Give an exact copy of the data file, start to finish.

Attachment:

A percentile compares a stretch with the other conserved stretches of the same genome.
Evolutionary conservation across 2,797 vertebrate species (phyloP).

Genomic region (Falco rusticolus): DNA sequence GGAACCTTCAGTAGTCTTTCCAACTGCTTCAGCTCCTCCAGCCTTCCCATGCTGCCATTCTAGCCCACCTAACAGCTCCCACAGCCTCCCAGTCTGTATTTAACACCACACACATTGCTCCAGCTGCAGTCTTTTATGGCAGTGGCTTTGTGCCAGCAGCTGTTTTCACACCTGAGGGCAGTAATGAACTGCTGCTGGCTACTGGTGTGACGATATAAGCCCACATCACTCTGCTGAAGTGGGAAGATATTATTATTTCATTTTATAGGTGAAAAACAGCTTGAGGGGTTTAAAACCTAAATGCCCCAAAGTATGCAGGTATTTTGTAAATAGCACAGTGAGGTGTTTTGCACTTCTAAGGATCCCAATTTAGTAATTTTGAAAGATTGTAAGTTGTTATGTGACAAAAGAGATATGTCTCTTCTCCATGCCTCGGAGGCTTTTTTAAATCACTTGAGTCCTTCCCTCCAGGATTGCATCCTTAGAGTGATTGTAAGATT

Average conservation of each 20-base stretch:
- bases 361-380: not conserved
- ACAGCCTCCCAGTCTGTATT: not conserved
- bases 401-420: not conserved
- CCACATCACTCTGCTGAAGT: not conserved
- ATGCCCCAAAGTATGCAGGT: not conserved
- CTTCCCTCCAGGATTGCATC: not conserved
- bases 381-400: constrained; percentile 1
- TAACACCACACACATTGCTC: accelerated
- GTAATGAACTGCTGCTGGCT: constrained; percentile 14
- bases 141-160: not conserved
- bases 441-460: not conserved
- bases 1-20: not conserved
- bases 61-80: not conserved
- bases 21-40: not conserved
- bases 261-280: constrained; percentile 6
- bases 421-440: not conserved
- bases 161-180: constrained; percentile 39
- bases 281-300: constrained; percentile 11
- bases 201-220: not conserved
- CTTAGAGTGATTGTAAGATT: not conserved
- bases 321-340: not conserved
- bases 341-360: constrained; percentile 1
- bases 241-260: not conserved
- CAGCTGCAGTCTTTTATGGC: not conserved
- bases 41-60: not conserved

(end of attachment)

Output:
A percentile compares a stretch with the other conserved stretches of the same genome.
Evolutionary conservation across 2,797 vertebrate species (phyloP).

Genomic region (Falco rusticolus): DNA sequence GGAACCTTCAGTAGTCTTTCCAACTGCTTCAGCTCCTCCAGCCTTCCCATGCTGCCATTCTAGCCCACCTAACAGCTCCCACAGCCTCCCAGTCTGTATTTAACACCACACACATTGCTCCAGCTGCAGTCTTTTATGGCAGTGGCTTTGTGCCAGCAGCTGTTTTCACACCTGAGGGCAGTAATGAACTGCTGCTGGCTACTGGTGTGACGATATAAGCCCACATCACTCTGCTGAAGTGGGAAGATATTATTATTTCATTTTATAGGTGAAAAACAGCTTGAGGGGTTTAAAACCTAAATGCCCCAAAGTATGCAGGTATTTTGTAAATAGCACAGTGAGGTGTTTTGCACTTCTAAGGATCCCAATTTAGTAATTTTGAAAGATTGTAAGTTGTTATGTGACAAAAGAGATATGTCTCTTCTCCATGCCTCGGAGGCTTTTTTAAATCACTTGAGTCCTTCCCTCCAGGATTGCATCCTTAGAGTGATTGTAAGATT

Average conservation of each 20-base stretch:
- bases 361-380: not conserved
- ACAGCCTCCCAGTCTGTATT: not conserved
- bases 401-420: not conserved
- CCACATCACTCTGCTGAAGT: not conserved
- ATGCCCCAAAGTATGCAGGT: not conserved
- CTTCCCTCCAGGATTGCATC: not conserved
- bases 381-400: constrained; percentile 1
- TAACACCACACACATTGCTC: accelerated
- GTAATGAACTGCTGCTGGCT: constrained; percentile 14
- bases 141-160: not conserved
- bases 441-460: not conserved
- bases 1-20: not conserved
- bases 61-80: not conserved
- bases 21-40: not conserved
- bases 261-280: constrained; percentile 6
- bases 421-440: not conserved
- bases 161-180: constrained; percentile 39
- bases 281-300: constrained; percentile 11
- bases 201-220: not conserved
- CTTAGAGTGATTGTAAGATT: not conserved
- bases 321-340: not conserved
- bases 341-360: constrained; percentile 1
- bases 241-260: not conserved
- CAGCTGCAGTCTTTTATGGC: not conserved
- bases 41-60: not conserved